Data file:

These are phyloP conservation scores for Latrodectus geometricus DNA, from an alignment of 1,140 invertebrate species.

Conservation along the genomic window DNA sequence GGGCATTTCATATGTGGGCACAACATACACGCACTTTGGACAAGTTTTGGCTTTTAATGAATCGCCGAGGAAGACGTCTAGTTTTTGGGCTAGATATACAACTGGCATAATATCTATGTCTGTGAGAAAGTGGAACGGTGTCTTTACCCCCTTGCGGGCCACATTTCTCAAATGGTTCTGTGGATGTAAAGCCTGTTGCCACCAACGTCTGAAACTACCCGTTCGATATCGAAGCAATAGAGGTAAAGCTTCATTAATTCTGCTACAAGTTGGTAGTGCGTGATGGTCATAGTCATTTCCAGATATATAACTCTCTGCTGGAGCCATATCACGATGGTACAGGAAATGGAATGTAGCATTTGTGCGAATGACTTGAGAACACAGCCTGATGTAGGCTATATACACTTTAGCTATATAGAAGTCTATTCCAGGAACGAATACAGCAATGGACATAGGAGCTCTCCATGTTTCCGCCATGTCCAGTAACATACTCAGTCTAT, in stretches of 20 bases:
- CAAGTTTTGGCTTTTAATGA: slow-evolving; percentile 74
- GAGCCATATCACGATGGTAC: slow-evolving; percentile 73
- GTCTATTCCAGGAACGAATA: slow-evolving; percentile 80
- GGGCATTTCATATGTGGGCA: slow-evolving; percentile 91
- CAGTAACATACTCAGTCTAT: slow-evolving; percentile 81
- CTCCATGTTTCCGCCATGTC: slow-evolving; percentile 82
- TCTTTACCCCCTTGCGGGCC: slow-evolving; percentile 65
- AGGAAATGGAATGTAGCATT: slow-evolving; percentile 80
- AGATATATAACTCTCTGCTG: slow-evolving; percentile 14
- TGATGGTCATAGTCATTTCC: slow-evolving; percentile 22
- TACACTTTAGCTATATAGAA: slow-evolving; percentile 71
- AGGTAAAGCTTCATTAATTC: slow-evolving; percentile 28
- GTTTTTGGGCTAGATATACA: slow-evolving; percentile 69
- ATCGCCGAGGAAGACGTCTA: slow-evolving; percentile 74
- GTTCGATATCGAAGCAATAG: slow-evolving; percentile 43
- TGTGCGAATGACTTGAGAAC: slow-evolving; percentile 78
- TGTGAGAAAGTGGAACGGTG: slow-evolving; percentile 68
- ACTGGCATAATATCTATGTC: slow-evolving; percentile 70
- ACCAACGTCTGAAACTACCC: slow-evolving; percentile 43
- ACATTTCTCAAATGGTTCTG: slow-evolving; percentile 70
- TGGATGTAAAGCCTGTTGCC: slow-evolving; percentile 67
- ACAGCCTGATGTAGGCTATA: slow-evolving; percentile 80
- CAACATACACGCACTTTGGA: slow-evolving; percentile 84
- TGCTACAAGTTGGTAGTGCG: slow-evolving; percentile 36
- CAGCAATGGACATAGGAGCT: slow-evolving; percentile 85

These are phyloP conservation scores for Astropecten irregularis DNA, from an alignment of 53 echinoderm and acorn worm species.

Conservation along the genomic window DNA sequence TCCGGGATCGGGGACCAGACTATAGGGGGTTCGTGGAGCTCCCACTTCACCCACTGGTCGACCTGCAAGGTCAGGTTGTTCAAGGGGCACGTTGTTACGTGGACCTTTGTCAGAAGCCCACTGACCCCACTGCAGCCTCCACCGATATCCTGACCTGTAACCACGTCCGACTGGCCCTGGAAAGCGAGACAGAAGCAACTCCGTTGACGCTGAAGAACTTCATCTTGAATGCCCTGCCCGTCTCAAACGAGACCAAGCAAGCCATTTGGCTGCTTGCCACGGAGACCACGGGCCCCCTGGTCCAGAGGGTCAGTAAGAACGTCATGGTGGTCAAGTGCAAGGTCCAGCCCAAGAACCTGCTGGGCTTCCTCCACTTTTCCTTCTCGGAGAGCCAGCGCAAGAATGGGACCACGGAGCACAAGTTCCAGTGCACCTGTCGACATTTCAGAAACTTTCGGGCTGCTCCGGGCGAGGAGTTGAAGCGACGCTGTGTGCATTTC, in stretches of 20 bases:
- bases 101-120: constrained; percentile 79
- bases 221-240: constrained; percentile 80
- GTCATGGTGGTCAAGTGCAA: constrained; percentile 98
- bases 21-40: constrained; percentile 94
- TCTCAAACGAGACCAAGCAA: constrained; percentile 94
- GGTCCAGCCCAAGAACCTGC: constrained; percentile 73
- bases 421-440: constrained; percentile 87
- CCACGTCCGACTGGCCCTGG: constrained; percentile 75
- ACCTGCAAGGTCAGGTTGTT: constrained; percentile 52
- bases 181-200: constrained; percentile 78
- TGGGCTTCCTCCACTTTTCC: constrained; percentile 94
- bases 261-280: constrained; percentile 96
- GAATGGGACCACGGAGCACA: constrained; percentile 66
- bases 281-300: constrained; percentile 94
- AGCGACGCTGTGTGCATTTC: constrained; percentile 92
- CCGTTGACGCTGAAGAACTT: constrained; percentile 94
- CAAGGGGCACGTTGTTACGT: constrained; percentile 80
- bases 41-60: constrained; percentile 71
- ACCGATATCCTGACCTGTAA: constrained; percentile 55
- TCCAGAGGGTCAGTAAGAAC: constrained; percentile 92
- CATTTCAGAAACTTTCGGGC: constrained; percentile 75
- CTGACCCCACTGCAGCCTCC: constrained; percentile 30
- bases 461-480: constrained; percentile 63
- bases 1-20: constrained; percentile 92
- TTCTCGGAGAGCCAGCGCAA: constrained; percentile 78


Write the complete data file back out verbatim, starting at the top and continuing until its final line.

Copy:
These are phyloP conservation scores for Latrodectus geometricus DNA, from an alignment of 1,140 invertebrate species.

Conservation along the genomic window DNA sequence GGGCATTTCATATGTGGGCACAACATACACGCACTTTGGACAAGTTTTGGCTTTTAATGAATCGCCGAGGAAGACGTCTAGTTTTTGGGCTAGATATACAACTGGCATAATATCTATGTCTGTGAGAAAGTGGAACGGTGTCTTTACCCCCTTGCGGGCCACATTTCTCAAATGGTTCTGTGGATGTAAAGCCTGTTGCCACCAACGTCTGAAACTACCCGTTCGATATCGAAGCAATAGAGGTAAAGCTTCATTAATTCTGCTACAAGTTGGTAGTGCGTGATGGTCATAGTCATTTCCAGATATATAACTCTCTGCTGGAGCCATATCACGATGGTACAGGAAATGGAATGTAGCATTTGTGCGAATGACTTGAGAACACAGCCTGATGTAGGCTATATACACTTTAGCTATATAGAAGTCTATTCCAGGAACGAATACAGCAATGGACATAGGAGCTCTCCATGTTTCCGCCATGTCCAGTAACATACTCAGTCTAT, in stretches of 20 bases:
- CAAGTTTTGGCTTTTAATGA: slow-evolving; percentile 74
- GAGCCATATCACGATGGTAC: slow-evolving; percentile 73
- GTCTATTCCAGGAACGAATA: slow-evolving; percentile 80
- GGGCATTTCATATGTGGGCA: slow-evolving; percentile 91
- CAGTAACATACTCAGTCTAT: slow-evolving; percentile 81
- CTCCATGTTTCCGCCATGTC: slow-evolving; percentile 82
- TCTTTACCCCCTTGCGGGCC: slow-evolving; percentile 65
- AGGAAATGGAATGTAGCATT: slow-evolving; percentile 80
- AGATATATAACTCTCTGCTG: slow-evolving; percentile 14
- TGATGGTCATAGTCATTTCC: slow-evolving; percentile 22
- TACACTTTAGCTATATAGAA: slow-evolving; percentile 71
- AGGTAAAGCTTCATTAATTC: slow-evolving; percentile 28
- GTTTTTGGGCTAGATATACA: slow-evolving; percentile 69
- ATCGCCGAGGAAGACGTCTA: slow-evolving; percentile 74
- GTTCGATATCGAAGCAATAG: slow-evolving; percentile 43
- TGTGCGAATGACTTGAGAAC: slow-evolving; percentile 78
- TGTGAGAAAGTGGAACGGTG: slow-evolving; percentile 68
- ACTGGCATAATATCTATGTC: slow-evolving; percentile 70
- ACCAACGTCTGAAACTACCC: slow-evolving; percentile 43
- ACATTTCTCAAATGGTTCTG: slow-evolving; percentile 70
- TGGATGTAAAGCCTGTTGCC: slow-evolving; percentile 67
- ACAGCCTGATGTAGGCTATA: slow-evolving; percentile 80
- CAACATACACGCACTTTGGA: slow-evolving; percentile 84
- TGCTACAAGTTGGTAGTGCG: slow-evolving; percentile 36
- CAGCAATGGACATAGGAGCT: slow-evolving; percentile 85

These are phyloP conservation scores for Astropecten irregularis DNA, from an alignment of 53 echinoderm and acorn worm species.

Conservation along the genomic window DNA sequence TCCGGGATCGGGGACCAGACTATAGGGGGTTCGTGGAGCTCCCACTTCACCCACTGGTCGACCTGCAAGGTCAGGTTGTTCAAGGGGCACGTTGTTACGTGGACCTTTGTCAGAAGCCCACTGACCCCACTGCAGCCTCCACCGATATCCTGACCTGTAACCACGTCCGACTGGCCCTGGAAAGCGAGACAGAAGCAACTCCGTTGACGCTGAAGAACTTCATCTTGAATGCCCTGCCCGTCTCAAACGAGACCAAGCAAGCCATTTGGCTGCTTGCCACGGAGACCACGGGCCCCCTGGTCCAGAGGGTCAGTAAGAACGTCATGGTGGTCAAGTGCAAGGTCCAGCCCAAGAACCTGCTGGGCTTCCTCCACTTTTCCTTCTCGGAGAGCCAGCGCAAGAATGGGACCACGGAGCACAAGTTCCAGTGCACCTGTCGACATTTCAGAAACTTTCGGGCTGCTCCGGGCGAGGAGTTGAAGCGACGCTGTGTGCATTTC, in stretches of 20 bases:
- bases 101-120: constrained; percentile 79
- bases 221-240: constrained; percentile 80
- GTCATGGTGGTCAAGTGCAA: constrained; percentile 98
- bases 21-40: constrained; percentile 94
- TCTCAAACGAGACCAAGCAA: constrained; percentile 94
- GGTCCAGCCCAAGAACCTGC: constrained; percentile 73
- bases 421-440: constrained; percentile 87
- CCACGTCCGACTGGCCCTGG: constrained; percentile 75
- ACCTGCAAGGTCAGGTTGTT: constrained; percentile 52
- bases 181-200: constrained; percentile 78
- TGGGCTTCCTCCACTTTTCC: constrained; percentile 94
- bases 261-280: constrained; percentile 96
- GAATGGGACCACGGAGCACA: constrained; percentile 66
- bases 281-300: constrained; percentile 94
- AGCGACGCTGTGTGCATTTC: constrained; percentile 92
- CCGTTGACGCTGAAGAACTT: constrained; percentile 94
- CAAGGGGCACGTTGTTACGT: constrained; percentile 80
- bases 41-60: constrained; percentile 71
- ACCGATATCCTGACCTGTAA: constrained; percentile 55
- TCCAGAGGGTCAGTAAGAAC: constrained; percentile 92
- CATTTCAGAAACTTTCGGGC: constrained; percentile 75
- CTGACCCCACTGCAGCCTCC: constrained; percentile 30
- bases 461-480: constrained; percentile 63
- bases 1-20: constrained; percentile 92
- TTCTCGGAGAGCCAGCGCAA: constrained; percentile 78